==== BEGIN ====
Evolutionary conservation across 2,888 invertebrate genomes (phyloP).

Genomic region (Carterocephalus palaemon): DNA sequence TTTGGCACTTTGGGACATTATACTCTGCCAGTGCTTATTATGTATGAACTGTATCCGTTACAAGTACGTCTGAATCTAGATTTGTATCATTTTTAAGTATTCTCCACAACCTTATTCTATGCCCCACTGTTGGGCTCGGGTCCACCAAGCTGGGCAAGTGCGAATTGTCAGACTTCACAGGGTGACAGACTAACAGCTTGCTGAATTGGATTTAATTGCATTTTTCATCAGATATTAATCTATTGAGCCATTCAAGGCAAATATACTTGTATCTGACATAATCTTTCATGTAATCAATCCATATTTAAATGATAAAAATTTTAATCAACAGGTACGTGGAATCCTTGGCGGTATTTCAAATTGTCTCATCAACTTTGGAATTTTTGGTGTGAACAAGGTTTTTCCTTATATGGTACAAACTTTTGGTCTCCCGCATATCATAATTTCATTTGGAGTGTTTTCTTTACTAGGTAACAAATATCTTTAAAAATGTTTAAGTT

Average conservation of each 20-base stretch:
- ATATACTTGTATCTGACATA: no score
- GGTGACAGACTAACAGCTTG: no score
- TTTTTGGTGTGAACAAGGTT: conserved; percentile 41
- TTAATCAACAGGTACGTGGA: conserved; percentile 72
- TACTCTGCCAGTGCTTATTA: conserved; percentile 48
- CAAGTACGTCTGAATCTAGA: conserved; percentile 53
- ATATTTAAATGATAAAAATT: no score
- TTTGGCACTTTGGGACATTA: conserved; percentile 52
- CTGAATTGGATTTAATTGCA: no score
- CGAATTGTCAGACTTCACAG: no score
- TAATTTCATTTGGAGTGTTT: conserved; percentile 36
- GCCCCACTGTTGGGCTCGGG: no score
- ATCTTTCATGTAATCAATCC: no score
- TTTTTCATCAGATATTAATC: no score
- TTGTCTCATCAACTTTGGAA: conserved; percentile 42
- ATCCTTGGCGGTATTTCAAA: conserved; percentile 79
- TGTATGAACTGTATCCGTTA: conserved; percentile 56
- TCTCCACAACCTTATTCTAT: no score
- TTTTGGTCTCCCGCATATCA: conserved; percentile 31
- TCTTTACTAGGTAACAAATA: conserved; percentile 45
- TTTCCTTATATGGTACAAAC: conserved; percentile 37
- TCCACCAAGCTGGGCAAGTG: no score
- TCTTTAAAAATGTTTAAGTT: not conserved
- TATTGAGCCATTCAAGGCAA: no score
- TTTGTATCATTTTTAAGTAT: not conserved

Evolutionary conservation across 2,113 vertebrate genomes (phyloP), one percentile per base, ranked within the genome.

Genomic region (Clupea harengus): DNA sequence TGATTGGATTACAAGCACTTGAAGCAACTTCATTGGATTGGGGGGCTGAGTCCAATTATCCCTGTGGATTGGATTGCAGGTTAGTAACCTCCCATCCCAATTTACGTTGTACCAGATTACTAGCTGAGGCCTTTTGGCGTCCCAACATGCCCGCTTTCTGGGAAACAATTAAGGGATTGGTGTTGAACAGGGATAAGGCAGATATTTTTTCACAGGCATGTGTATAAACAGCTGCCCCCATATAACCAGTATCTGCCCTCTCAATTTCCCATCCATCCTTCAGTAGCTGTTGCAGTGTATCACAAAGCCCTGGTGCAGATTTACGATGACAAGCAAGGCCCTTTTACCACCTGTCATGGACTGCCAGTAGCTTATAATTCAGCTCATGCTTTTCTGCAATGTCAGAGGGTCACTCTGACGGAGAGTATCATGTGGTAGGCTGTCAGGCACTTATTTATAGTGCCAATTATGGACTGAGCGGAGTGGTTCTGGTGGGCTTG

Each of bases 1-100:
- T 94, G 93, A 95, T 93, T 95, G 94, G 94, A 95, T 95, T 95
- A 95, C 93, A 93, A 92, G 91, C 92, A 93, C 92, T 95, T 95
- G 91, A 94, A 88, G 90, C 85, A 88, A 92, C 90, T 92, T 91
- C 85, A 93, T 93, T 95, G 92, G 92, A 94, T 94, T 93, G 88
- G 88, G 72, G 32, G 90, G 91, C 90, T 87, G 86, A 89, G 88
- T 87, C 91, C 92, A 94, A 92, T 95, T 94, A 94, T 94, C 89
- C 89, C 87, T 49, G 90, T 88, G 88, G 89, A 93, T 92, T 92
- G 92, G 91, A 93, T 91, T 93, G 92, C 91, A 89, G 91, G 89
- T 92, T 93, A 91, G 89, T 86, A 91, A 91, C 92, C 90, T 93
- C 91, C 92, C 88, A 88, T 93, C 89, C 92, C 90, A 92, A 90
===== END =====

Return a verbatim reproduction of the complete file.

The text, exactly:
Evolutionary conservation across 2,888 invertebrate genomes (phyloP).

Genomic region (Carterocephalus palaemon): DNA sequence TTTGGCACTTTGGGACATTATACTCTGCCAGTGCTTATTATGTATGAACTGTATCCGTTACAAGTACGTCTGAATCTAGATTTGTATCATTTTTAAGTATTCTCCACAACCTTATTCTATGCCCCACTGTTGGGCTCGGGTCCACCAAGCTGGGCAAGTGCGAATTGTCAGACTTCACAGGGTGACAGACTAACAGCTTGCTGAATTGGATTTAATTGCATTTTTCATCAGATATTAATCTATTGAGCCATTCAAGGCAAATATACTTGTATCTGACATAATCTTTCATGTAATCAATCCATATTTAAATGATAAAAATTTTAATCAACAGGTACGTGGAATCCTTGGCGGTATTTCAAATTGTCTCATCAACTTTGGAATTTTTGGTGTGAACAAGGTTTTTCCTTATATGGTACAAACTTTTGGTCTCCCGCATATCATAATTTCATTTGGAGTGTTTTCTTTACTAGGTAACAAATATCTTTAAAAATGTTTAAGTT

Average conservation of each 20-base stretch:
- ATATACTTGTATCTGACATA: no score
- GGTGACAGACTAACAGCTTG: no score
- TTTTTGGTGTGAACAAGGTT: conserved; percentile 41
- TTAATCAACAGGTACGTGGA: conserved; percentile 72
- TACTCTGCCAGTGCTTATTA: conserved; percentile 48
- CAAGTACGTCTGAATCTAGA: conserved; percentile 53
- ATATTTAAATGATAAAAATT: no score
- TTTGGCACTTTGGGACATTA: conserved; percentile 52
- CTGAATTGGATTTAATTGCA: no score
- CGAATTGTCAGACTTCACAG: no score
- TAATTTCATTTGGAGTGTTT: conserved; percentile 36
- GCCCCACTGTTGGGCTCGGG: no score
- ATCTTTCATGTAATCAATCC: no score
- TTTTTCATCAGATATTAATC: no score
- TTGTCTCATCAACTTTGGAA: conserved; percentile 42
- ATCCTTGGCGGTATTTCAAA: conserved; percentile 79
- TGTATGAACTGTATCCGTTA: conserved; percentile 56
- TCTCCACAACCTTATTCTAT: no score
- TTTTGGTCTCCCGCATATCA: conserved; percentile 31
- TCTTTACTAGGTAACAAATA: conserved; percentile 45
- TTTCCTTATATGGTACAAAC: conserved; percentile 37
- TCCACCAAGCTGGGCAAGTG: no score
- TCTTTAAAAATGTTTAAGTT: not conserved
- TATTGAGCCATTCAAGGCAA: no score
- TTTGTATCATTTTTAAGTAT: not conserved

Evolutionary conservation across 2,113 vertebrate genomes (phyloP), one percentile per base, ranked within the genome.

Genomic region (Clupea harengus): DNA sequence TGATTGGATTACAAGCACTTGAAGCAACTTCATTGGATTGGGGGGCTGAGTCCAATTATCCCTGTGGATTGGATTGCAGGTTAGTAACCTCCCATCCCAATTTACGTTGTACCAGATTACTAGCTGAGGCCTTTTGGCGTCCCAACATGCCCGCTTTCTGGGAAACAATTAAGGGATTGGTGTTGAACAGGGATAAGGCAGATATTTTTTCACAGGCATGTGTATAAACAGCTGCCCCCATATAACCAGTATCTGCCCTCTCAATTTCCCATCCATCCTTCAGTAGCTGTTGCAGTGTATCACAAAGCCCTGGTGCAGATTTACGATGACAAGCAAGGCCCTTTTACCACCTGTCATGGACTGCCAGTAGCTTATAATTCAGCTCATGCTTTTCTGCAATGTCAGAGGGTCACTCTGACGGAGAGTATCATGTGGTAGGCTGTCAGGCACTTATTTATAGTGCCAATTATGGACTGAGCGGAGTGGTTCTGGTGGGCTTG

Each of bases 1-100:
- T 94, G 93, A 95, T 93, T 95, G 94, G 94, A 95, T 95, T 95
- A 95, C 93, A 93, A 92, G 91, C 92, A 93, C 92, T 95, T 95
- G 91, A 94, A 88, G 90, C 85, A 88, A 92, C 90, T 92, T 91
- C 85, A 93, T 93, T 95, G 92, G 92, A 94, T 94, T 93, G 88
- G 88, G 72, G 32, G 90, G 91, C 90, T 87, G 86, A 89, G 88
- T 87, C 91, C 92, A 94, A 92, T 95, T 94, A 94, T 94, C 89
- C 89, C 87, T 49, G 90, T 88, G 88, G 89, A 93, T 92, T 92
- G 92, G 91, A 93, T 91, T 93, G 92, C 91, A 89, G 91, G 89
- T 92, T 93, A 91, G 89, T 86, A 91, A 91, C 92, C 90, T 93
- C 91, C 92, C 88, A 88, T 93, C 89, C 92, C 90, A 92, A 90